As we creep closer to sliding into our graves, we cannot help but look back over the arc of our lives and be tempted to wonder what is and what might have been. There’s no regret in the ongoing evaluation of who we are and what we intended to become.
I always found it odd, and a little off-putting, growing up as a child in the Midwest, and having the older folks around me scan the obituaries page in the daily newspaper.
Looking for deaths — sometimes with both hope and regret — was maudlin and a little frightening to me, but the obit page was the final period on the end of a single image forged in sweat and hope against an impending darkness. You were okay to be forgotten as long as the descriptive bits of you found final ink on a page.
Now that I live in the New York City area, and moved by both time and tide, I cannot help but be driven by my Midwestern DNA to scan the obituaries page of the New York Times. It’s a wildly different experience reading the East Coast death roll call because these were the famous, and the infamous, and we are expected to remember them longer than the same sort of dead friends reported from the farmlands and valleys of the regular clarion — but we won’t.
As you read the New York Times obits page, you are struck by a great sense of overwhelming nothingness. If your life doesn’t land in those pages, you are but one of the millions of the unnamed unwashed; and even if you make the page, you’re now destined to be forgotten anew.
Having an entire life redacted for publication makes the persona feel small and comparably insignificant. The lesson is life is short, we must do many things all the time, and wait for nothing and no one, and act while reacting. Then we go.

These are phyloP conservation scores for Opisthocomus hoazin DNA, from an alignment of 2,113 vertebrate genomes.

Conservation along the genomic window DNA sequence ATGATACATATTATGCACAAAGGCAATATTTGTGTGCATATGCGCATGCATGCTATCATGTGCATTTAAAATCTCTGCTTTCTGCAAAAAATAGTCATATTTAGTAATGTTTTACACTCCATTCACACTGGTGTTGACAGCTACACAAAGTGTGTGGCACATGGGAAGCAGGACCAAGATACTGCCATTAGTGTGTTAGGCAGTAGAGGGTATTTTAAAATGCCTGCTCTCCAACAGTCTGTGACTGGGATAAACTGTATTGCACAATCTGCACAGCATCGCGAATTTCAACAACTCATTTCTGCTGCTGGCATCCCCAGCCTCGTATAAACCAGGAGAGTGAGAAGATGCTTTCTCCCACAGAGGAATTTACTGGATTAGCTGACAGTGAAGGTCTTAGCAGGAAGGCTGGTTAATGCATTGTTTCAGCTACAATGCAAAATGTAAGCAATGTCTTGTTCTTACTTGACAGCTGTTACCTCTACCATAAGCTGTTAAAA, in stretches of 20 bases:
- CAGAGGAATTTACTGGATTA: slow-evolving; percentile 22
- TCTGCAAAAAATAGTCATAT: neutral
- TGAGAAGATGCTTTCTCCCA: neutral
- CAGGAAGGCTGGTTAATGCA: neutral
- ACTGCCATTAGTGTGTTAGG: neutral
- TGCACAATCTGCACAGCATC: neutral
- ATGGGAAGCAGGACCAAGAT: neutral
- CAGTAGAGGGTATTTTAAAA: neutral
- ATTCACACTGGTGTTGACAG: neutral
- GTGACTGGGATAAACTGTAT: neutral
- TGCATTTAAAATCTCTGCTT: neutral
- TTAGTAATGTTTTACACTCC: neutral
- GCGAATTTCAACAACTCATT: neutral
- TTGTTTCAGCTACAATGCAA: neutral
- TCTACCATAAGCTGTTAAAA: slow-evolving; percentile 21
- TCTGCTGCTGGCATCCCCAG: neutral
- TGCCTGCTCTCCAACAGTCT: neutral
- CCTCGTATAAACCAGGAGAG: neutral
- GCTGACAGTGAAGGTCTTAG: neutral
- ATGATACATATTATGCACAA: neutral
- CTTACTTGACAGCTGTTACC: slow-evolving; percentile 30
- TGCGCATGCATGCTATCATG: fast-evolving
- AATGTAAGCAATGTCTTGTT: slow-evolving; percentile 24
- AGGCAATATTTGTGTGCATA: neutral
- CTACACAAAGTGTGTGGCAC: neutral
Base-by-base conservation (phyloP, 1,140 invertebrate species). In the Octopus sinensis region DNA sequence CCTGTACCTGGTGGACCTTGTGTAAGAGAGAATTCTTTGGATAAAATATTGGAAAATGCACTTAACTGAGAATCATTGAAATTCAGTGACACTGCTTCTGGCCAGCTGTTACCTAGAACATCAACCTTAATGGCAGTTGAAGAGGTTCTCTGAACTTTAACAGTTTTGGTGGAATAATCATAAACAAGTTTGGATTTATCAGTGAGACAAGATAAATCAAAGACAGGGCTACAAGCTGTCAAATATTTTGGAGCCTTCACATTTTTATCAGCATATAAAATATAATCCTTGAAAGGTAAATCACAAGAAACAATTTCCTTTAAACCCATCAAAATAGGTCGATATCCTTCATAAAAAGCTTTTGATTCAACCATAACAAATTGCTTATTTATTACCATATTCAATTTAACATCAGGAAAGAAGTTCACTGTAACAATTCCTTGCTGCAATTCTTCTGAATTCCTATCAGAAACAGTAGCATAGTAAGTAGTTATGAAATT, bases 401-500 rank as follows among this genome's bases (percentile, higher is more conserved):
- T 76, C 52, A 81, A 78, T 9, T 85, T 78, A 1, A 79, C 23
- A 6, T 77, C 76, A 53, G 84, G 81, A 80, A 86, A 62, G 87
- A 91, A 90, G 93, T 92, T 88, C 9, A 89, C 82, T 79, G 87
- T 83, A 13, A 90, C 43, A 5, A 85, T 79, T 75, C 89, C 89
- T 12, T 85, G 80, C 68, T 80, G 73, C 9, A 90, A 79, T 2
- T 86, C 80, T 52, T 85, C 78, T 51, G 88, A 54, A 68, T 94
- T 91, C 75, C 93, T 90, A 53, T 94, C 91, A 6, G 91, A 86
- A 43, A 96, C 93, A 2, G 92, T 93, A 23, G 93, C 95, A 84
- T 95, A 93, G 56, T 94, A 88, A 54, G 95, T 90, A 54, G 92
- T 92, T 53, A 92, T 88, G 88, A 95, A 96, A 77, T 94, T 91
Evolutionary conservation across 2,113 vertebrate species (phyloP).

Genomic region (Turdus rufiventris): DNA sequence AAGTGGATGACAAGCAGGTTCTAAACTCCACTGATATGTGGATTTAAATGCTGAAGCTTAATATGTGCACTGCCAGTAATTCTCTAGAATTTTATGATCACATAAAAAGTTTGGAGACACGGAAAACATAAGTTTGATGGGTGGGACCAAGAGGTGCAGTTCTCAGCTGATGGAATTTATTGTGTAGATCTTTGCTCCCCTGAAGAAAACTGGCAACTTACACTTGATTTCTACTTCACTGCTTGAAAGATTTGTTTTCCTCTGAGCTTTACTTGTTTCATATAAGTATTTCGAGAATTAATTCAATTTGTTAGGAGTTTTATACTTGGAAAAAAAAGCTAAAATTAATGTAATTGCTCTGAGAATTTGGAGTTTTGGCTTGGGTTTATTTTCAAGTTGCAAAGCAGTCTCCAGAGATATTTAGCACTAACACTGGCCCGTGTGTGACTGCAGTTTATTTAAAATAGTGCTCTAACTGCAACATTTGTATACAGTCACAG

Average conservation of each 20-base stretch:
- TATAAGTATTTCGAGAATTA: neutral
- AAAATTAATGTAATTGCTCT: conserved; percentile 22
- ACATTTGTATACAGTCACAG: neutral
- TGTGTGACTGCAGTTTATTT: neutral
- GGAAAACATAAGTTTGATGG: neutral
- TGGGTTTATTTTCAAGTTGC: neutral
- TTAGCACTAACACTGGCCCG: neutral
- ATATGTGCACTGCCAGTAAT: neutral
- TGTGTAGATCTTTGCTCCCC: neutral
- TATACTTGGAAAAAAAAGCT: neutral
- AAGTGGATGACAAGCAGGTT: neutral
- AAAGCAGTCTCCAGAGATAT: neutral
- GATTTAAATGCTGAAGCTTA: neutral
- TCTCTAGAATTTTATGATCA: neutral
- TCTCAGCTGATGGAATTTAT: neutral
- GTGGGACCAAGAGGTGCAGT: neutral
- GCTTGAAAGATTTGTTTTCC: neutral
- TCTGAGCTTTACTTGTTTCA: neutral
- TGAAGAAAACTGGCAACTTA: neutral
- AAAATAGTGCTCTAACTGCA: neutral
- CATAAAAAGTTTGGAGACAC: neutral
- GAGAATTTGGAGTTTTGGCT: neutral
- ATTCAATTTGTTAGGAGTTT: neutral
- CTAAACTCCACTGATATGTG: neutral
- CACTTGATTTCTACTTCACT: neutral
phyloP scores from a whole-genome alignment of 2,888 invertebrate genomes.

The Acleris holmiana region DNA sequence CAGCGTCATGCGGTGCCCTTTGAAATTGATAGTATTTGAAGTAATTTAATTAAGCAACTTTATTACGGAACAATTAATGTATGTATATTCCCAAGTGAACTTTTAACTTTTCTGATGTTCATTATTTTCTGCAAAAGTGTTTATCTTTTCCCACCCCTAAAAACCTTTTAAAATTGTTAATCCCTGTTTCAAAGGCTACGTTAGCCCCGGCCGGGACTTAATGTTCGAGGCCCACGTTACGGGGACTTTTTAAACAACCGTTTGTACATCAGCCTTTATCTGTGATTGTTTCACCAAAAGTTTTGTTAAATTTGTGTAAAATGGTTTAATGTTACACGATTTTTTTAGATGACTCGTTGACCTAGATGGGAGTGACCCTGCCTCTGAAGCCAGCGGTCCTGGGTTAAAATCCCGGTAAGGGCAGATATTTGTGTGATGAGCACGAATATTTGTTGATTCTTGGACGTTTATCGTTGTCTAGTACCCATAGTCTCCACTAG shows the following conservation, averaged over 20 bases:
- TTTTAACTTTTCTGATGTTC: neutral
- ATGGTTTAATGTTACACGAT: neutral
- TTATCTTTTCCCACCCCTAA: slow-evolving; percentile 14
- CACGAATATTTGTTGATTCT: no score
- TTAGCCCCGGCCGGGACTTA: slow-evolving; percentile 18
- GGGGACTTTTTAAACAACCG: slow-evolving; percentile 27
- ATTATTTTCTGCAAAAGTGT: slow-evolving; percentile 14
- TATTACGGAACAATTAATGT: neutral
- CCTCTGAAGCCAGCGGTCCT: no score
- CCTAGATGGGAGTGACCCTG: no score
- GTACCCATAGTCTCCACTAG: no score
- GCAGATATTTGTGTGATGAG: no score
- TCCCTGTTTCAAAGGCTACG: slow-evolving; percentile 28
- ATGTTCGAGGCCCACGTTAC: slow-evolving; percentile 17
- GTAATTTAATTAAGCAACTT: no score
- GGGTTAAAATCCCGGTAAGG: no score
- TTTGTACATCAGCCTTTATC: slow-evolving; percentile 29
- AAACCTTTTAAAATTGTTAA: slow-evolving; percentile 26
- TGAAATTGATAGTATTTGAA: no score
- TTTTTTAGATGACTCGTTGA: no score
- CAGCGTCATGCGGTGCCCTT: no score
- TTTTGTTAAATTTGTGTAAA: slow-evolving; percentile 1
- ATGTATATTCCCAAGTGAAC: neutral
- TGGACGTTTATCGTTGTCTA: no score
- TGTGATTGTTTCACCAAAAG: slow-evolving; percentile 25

Death comes for us all slowly and purposefully and that’s why we ache against the unexpected and the unwanted.
Once the life is over, the living of that moment no longer has any real meaning. Few of us matter. Even fewer still will have made any sort of significant, everlasting, difference in a massive, spinning, world.
Did we ever really exist beyond our common circles?
How quickly will what we learned and taught be forgotten?
I know wisdom and experience are overrated — because, in the end, none of it confers with us and none of it is left behind to convey its own unabated truth.
There is such sadness in reading the obituaries of the influential and famous because you’re left with the everlasting impression that absolutely nothing lasts and nothing really matters in the end, because death is coming for us all and the human need to leave behind a mark, and to make a difference, is not ultimately possible because we are all too easily replaced and people are more inclined to reinvent than to remember.
Death is too convenient. The living prefer to be unburdened by the past; and once you’re dead, everything you meant and craved and loved and died for is hushed by time and your replacements. Your body was always your worst enemy.
There are a few people in antiquity who matter to more than a few of us. Aristotle. Plato. Abraham Lincoln.
What about the rest of the dead of us who tried to contribute and make a difference but never really accomplished anything in the common mind except to reserve a little space for breathing until that act was no longer sustainable?
Kind and quiet living isn’t much of a moral assuaging when you are surrounded by non-devout leeches.
Legacies do not endure — even though many believe in the preservation of the effort, and in the reverence of the family. All relationships are temporal and ever-changing — and that makes them expendable and precisely made for the grave.
How would your obituary read today if you died right now? Would the words describe the person or the place or the possessions? Would the ordinary reader care for more than a moment that you died and were no longer alive in mind?